According to an inform presented by the Centers for Disease Control and Prevention (CDC), a woman in Nevada who had a virus was prescribed with every available antibiotic in the United States with no effect. All the 26 medication products were useless as the woman died in September.
The woman, who had 70 years old, had just returned to the United States after a long journey to India, the CDC Morbidity and Mortality Weekly Report showed. In that country, the woman was under exhaustive treatment and even visited local hospitals three times before coming back to the U.S. and receiving specialized care at a Nevada medical center in August.
The woman had broken one of her femurs in the mentioned visit to the Asian country, and had developed a bone infection that was qualified as “incurable”.
During the treatment, the local health authorities were warned about the fact that the woman was not responding effectively to any of the antibiotics, which were all the ones available in the country. These antibiotics included every type of aminoglycosides, polymyxins, and tigecycline (which is a tetracycline variant).
After the woman had passed away, the CDC determined that no drug in the U.S. could have stopped the patient’s disease and imminent death. The researchers have stated that this superbug could have been stopped with the use of an intravenous formulation of fosfomycin. The thing is that this particular method is not approved by the United States government.
“It was tested against everything that’s available in the United States … and was not effective. I think it’s concerning. We have relied for so long on just newer and newer antibiotics. But obviously the bugs can often [develop resistance] faster than we can make new ones,” Dr. Alexander Kallen, one of the authors of the official report told Stat. This news agency was the first one to cover the discovery of the new superbug.
The superbug threat
The CDC received a sample of the bug, and the Centers explained that it was found an enzyme called New Delhi Metallo-beta-lactamase (NDM). This enzyme is what makes bacteria so resistant to any kind of medicine including antibiotics.
The federal agency explained that this “pan-resistant” bug is usually very uncommon, and that “infection control contact precautions” are vital in these cases in which patients must be isolated.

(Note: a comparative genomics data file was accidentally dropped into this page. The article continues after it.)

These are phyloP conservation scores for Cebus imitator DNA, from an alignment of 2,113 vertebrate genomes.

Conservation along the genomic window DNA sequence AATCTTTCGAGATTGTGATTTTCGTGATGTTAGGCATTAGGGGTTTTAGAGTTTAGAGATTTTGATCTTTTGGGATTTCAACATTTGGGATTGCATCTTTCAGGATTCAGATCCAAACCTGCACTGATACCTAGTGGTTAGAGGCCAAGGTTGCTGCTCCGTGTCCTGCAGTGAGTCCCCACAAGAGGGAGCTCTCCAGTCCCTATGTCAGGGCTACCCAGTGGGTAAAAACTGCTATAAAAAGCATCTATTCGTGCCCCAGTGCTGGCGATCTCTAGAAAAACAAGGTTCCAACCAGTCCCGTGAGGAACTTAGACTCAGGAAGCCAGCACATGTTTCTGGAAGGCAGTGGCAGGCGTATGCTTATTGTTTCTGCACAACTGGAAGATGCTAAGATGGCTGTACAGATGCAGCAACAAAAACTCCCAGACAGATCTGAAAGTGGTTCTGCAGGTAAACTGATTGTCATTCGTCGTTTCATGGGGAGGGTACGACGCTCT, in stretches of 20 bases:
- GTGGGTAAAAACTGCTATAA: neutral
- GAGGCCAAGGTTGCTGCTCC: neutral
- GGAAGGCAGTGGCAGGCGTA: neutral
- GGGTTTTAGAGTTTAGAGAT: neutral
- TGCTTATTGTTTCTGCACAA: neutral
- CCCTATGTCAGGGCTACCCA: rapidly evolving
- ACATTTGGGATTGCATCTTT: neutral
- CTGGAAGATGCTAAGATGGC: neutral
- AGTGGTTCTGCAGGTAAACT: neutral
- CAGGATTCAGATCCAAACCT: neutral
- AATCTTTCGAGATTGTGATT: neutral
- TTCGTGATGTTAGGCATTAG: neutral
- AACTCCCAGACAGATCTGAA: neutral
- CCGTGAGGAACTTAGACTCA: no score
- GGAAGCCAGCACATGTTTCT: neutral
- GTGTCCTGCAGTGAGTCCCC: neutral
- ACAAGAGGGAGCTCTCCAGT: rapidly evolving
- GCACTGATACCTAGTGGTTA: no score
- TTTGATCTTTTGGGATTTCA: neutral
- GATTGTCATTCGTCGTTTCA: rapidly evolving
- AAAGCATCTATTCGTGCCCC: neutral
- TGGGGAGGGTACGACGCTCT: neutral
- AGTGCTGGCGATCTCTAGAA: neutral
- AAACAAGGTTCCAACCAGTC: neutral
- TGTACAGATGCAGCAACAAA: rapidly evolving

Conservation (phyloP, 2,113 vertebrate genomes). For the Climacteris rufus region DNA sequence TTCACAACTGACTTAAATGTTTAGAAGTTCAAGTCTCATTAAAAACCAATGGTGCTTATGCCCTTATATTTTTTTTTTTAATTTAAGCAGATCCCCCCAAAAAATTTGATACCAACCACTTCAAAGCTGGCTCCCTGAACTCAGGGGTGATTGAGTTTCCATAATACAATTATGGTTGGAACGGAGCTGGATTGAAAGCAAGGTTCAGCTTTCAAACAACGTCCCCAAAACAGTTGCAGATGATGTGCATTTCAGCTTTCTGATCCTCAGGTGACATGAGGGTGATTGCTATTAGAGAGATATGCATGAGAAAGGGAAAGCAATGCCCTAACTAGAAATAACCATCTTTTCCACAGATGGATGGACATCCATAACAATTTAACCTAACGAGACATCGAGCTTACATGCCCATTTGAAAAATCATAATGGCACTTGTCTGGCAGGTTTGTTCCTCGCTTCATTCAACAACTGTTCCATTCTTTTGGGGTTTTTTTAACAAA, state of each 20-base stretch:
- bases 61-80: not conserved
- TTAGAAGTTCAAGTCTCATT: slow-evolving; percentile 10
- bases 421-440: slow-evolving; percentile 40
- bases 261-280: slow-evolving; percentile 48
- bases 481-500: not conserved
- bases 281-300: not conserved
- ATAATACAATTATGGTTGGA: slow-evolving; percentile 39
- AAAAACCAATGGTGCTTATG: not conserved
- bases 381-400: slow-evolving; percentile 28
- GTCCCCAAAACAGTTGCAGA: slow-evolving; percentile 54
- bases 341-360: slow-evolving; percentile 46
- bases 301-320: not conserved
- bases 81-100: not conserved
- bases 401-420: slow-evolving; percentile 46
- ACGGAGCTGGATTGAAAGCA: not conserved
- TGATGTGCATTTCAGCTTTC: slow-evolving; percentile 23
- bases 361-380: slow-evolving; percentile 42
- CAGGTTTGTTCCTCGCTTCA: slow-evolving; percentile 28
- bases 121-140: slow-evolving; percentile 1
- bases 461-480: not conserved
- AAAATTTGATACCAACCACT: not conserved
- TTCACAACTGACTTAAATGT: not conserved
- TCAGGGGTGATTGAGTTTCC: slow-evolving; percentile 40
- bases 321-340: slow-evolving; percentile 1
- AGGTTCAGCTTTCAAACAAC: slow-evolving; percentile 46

According to Dr. James Johnson, a professor of infectious diseases medicine at the University of Minnesota and a specialist at the Minnesota VA Medical Center, this event concerning the superbug deathly performance is “the harbinger of future badness to come.”
The woman was hospitalized for having a carbapenem-resistant Enterobacteriaceae (CRE) infection, and further investigations showed that the microbe was a Klebsiella pneumoniae, which often causes urinary infections.
According to the CDC, CREs infections that are immune to every type of antibiotics are extremely rare, as 80% of them are susceptible to one aminoglycoside and almost 90% are vulnerable to tigecycline. The agency considers the antimicrobial resistance as “one of the most serious health threats” that the United States is currently facing.
The CDC Director, Dr. Thomas Frieden, has named the CREs infections the “nightmare bacterias”, as the danger they represent regarding a possible spread of antibiotic resistance.
Antibiotic resistance is not common but alarming
Scientists from the health community are warning the national government about the dangers that this threat represents to the people. They said that authorities must take more seriously the antibiotic resistance issue. This statement was backed in the CDC Morbidity and Mortality Weekly Report, published this week.
In that report, the researchers stated that is urgent for local hospitals to start asking their incoming patients about visits they could have made to other countries and if they have been hospitalized in other foreign medical centers.
“If we’re waiting for some sort of major signal that we need to attack this internationally, we need an aggressive program, both domestically and internationally to attack this problem, here’s one more signal that we need to do that,” said Lance Price, who heads the Antibiotic Resistance Action Center at George Washington University.
A specialized report published last year showed that a possible advance of the bacteria’s range could kill about 10 million people a year. In fact, in September, the General Assembly of the United Nations Organization, held a “high-level” meeting regarding the consequences and likely actions to fight the antibiotic resistance threat.
Even when the medical precaution established were followed when taking care of the woman from Nevada, Dr. Johnson states that it’s likely that more cases of this superbugs start appearing shortly. There is, though, a slight possibility that this particular woman was contaminated in India, and because she is now dead, there is no danger at all. However, Johnson says that that scenario is pretty improbable.
There have been other cases in the United States regarding antibiotic resistant bacterias, and the scientific community is warning the government about how this could be a great danger to America and the world.